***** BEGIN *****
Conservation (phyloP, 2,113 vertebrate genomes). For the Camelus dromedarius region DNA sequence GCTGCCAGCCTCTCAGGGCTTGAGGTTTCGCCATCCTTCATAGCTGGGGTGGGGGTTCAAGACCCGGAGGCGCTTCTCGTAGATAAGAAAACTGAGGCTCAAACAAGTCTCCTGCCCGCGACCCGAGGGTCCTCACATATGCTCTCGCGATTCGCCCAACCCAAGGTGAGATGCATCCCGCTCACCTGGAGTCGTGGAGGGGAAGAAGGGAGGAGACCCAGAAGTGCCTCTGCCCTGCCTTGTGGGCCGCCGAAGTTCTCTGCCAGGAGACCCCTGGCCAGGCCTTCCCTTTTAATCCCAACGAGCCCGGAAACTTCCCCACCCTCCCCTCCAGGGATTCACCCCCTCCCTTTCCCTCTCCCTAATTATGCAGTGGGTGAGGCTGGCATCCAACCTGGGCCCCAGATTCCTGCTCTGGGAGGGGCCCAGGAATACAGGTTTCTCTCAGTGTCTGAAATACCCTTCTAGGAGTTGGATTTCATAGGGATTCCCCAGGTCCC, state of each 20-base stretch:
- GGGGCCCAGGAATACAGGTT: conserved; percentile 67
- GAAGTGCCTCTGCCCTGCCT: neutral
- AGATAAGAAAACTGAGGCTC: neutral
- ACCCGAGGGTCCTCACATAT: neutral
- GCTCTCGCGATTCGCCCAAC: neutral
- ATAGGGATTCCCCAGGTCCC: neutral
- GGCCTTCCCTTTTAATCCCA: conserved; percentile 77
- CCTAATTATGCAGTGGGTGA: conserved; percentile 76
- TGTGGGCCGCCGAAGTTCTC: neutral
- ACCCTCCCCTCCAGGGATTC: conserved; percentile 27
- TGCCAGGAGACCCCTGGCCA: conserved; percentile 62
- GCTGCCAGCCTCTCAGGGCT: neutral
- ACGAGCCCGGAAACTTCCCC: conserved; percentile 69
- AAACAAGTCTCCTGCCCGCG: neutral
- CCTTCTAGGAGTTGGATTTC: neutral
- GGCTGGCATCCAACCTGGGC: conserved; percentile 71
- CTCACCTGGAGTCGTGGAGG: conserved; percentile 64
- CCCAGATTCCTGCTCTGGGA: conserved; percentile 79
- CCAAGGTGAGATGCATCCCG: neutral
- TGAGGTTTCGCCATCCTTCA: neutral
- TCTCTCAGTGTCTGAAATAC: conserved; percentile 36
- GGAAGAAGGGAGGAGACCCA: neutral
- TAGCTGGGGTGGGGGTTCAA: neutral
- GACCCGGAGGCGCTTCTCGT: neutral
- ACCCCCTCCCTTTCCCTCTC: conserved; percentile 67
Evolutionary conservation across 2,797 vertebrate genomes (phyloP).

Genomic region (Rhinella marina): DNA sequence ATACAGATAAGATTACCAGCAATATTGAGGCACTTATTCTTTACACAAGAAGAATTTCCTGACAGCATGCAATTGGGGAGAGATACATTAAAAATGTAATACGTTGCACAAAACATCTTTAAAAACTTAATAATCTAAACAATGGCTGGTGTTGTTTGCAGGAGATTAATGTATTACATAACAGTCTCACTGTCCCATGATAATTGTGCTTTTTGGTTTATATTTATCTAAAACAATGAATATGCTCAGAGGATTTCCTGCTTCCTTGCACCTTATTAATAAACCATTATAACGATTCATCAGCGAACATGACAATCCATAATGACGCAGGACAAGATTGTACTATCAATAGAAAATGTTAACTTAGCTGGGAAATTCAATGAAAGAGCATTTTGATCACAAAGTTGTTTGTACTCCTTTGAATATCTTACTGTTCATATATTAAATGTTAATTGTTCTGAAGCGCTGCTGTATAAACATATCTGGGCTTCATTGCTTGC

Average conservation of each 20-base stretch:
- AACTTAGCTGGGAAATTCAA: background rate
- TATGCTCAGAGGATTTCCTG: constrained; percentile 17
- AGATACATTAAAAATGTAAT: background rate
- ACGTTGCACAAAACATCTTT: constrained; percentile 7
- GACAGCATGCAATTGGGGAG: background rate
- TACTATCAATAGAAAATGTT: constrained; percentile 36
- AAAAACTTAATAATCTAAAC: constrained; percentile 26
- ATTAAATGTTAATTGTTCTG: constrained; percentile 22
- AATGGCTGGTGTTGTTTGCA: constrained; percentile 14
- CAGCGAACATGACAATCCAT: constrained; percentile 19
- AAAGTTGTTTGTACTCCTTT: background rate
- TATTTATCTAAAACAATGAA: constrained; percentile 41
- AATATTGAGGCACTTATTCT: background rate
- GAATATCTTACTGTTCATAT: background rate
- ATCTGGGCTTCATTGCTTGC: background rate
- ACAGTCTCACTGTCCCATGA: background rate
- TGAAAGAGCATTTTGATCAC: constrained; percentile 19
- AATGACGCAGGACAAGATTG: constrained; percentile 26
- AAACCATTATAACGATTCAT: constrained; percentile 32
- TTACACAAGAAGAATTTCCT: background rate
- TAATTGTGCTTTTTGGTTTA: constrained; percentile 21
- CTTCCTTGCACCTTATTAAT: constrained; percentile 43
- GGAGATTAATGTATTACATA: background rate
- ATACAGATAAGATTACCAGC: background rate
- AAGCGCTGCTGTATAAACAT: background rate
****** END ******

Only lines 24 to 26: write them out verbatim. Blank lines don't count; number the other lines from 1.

- TAGCTGGGGTGGGGGTTCAA: neutral
- GACCCGGAGGCGCTTCTCGT: neutral
- ACCCCCTCCCTTTCCCTCTC: conserved; percentile 67